Apache Flink is a powerful and popular open-source stream processing framework that has gained significant traction in the world of big data analytics and real-time data processing. It provides a scalable, fault-tolerant, and highly efficient platform for processing data streams. However, like any other technology, it's essential to explore alternatives to ensure you're making the right choice for your specific use case. In this article, we will take a deep dive into the top seven Apache Flink alternatives, each offering its unique strengths and capabilities.

1. Spark Structured Streaming

Spark Structured Streaming is a scalable and fault-tolerant stream processing engine built on top of the Apache Spark framework. It allows you to process and analyze real-time data streams using the same APIs and programming constructs as batch processing in Spark. Structured Streaming provides a high-level, declarative API for processing data streams, making it easier for developers to work with streaming data.

With the vast growth of Spark Structured Streaming, Databricks, the tech unicorn behind Apache Spark and Spark Structured Streaming, announced Project LightSpeed in 2022. Project Lightspeed is an umbrella project aimed at improving a couple of key aspects of Spark Streaming:

  • Performance improvements. Including offset management, log purging, microbatch pipelining, state rebalancing, adaptive query execution, and many more.
  • Enhanced functionalities. Some new functionalities include: multiple stateful operators, stateful processing in Python, dropping duplicates within watermark, and native support over Protobuf serialization.
  • Improved observability. It is important to have metrics and tools for monitoring, debugging and alerting over streaming jobs. Project Lightspeed introduces Python query listener in PySpark to send streaming metrics to external systems.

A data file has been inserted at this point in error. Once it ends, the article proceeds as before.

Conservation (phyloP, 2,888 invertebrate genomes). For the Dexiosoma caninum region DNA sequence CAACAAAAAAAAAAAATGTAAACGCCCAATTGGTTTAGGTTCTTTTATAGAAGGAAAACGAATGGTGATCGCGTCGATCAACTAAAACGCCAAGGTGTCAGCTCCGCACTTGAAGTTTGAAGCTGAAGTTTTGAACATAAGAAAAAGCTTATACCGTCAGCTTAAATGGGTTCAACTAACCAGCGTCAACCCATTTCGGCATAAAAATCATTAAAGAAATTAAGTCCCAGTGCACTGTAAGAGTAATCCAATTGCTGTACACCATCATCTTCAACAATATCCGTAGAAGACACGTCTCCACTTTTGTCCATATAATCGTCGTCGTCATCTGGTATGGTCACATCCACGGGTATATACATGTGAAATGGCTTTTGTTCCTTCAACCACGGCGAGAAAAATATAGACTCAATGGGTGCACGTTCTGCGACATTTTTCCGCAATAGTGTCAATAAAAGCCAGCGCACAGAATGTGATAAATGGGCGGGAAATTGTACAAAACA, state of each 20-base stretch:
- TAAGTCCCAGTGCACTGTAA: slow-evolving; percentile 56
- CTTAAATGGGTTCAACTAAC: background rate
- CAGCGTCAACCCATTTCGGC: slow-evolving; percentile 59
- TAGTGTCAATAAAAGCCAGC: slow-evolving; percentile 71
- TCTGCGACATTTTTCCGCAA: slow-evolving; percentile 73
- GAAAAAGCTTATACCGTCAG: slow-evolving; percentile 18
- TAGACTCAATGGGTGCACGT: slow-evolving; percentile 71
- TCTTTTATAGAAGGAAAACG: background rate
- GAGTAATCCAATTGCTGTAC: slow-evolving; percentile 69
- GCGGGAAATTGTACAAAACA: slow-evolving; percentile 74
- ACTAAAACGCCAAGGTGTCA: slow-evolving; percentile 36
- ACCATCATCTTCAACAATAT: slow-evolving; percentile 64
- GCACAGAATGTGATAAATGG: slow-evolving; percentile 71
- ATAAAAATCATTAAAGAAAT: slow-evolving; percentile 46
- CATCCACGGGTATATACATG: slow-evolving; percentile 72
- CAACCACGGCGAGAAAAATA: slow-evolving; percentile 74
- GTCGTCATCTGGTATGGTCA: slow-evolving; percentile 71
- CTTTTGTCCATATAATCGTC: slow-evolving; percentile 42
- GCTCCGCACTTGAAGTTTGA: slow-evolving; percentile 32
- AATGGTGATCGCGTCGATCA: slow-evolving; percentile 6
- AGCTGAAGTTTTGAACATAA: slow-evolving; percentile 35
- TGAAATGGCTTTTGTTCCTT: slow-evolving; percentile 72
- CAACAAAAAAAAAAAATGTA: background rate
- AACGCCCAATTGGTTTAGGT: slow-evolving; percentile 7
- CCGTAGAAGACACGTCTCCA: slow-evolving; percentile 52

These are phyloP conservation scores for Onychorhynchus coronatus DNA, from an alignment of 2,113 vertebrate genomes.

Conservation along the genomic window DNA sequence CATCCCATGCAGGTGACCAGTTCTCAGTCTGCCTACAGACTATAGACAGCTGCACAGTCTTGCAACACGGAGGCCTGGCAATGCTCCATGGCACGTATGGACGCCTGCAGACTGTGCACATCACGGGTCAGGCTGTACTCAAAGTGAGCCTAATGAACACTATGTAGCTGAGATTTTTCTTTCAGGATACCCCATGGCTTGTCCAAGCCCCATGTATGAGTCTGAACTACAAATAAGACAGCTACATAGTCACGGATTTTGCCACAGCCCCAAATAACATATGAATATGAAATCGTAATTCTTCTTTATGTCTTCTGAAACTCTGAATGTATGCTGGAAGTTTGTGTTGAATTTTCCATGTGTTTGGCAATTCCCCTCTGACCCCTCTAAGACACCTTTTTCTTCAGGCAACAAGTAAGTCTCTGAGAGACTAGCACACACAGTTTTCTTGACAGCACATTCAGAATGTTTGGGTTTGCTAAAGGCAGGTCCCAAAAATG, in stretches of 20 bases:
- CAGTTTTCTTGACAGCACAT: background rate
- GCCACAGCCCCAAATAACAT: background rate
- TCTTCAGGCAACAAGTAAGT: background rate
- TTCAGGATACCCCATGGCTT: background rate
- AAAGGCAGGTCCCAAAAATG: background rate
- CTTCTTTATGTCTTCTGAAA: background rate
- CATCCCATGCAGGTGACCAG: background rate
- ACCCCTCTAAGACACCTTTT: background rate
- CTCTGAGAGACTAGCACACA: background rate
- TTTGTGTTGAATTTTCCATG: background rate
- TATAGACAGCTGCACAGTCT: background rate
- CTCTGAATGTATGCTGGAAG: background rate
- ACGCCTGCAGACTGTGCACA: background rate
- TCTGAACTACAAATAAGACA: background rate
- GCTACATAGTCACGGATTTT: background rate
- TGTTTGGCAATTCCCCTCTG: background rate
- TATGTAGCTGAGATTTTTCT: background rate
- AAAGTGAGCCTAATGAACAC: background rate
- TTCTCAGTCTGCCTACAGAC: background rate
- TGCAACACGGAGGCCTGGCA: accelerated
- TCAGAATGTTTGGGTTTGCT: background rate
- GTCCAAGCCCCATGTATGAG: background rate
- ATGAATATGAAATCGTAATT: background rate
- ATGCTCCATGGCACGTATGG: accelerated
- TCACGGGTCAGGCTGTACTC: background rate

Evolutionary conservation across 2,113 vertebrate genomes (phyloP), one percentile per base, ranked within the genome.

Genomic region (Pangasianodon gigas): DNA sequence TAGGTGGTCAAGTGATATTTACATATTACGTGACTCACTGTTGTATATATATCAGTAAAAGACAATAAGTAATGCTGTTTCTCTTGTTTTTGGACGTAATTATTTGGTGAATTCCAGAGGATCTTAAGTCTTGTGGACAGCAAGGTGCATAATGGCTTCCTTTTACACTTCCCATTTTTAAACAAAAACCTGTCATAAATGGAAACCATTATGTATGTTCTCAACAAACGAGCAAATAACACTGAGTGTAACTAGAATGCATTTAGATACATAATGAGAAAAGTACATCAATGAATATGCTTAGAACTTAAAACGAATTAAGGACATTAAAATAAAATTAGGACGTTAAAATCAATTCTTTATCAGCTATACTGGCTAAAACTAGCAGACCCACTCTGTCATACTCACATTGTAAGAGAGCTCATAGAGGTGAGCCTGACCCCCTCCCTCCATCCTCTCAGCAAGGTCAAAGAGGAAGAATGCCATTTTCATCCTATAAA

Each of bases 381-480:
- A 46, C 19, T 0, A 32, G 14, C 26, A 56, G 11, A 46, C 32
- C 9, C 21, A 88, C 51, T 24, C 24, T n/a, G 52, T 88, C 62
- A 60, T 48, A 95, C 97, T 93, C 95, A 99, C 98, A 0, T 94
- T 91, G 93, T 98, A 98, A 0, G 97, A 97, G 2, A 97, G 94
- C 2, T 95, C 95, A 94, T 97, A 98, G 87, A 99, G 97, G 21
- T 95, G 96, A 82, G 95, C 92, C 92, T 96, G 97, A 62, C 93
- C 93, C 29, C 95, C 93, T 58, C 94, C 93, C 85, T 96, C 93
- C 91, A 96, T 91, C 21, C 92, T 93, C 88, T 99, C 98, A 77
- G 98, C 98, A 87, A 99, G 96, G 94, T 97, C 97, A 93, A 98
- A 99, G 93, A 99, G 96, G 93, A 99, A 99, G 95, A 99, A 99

• Expanding ecosystem. Project Lightspeed adds new connectors such as Amazon Kenesis and Google Pub/Sub to expand the ecosystem of Spark structured streaming.

Project Lightspeed is a significant undertaking, but it has the potential to make Spark Structured Streaming a more powerful and versatile stream processing engine. I am excited to see how it develops in the future.

2. KsqlDB

KsqlDB is a stream processing engine built on top of Apache Kafka and Kafka Streams. It combines powerful stream processing with a relational database model using SQL syntax. This makes it a powerful tool for building real-time applications that need to process and analyze streaming data. Some of the key features of ksqlDB include:

  • SQL interface: ksqlDB uses a SQL interface, which makes it familiar to most developers.
  • Stream processing: ksqlDB can be used to process streaming data in real time.
  • Relational database model: ksqlDB uses a relational database model, which makes it easy to store and query data.
  • Scalability: ksqlDB is scalable and can be deployed on a variety of platforms.
  • Reliability: ksqlDB is reliable and can handle high volumes of data.

KsqlDB can be deployed on a variety of platforms, including Confluent Cloud. When ksqlDB is deployed on Confluent Cloud, it is managed by Confluent and is automatically provisioned, scaled, and updated. This makes it easy to get started with ksqlDB and to focus on building applications rather than managing infrastructure.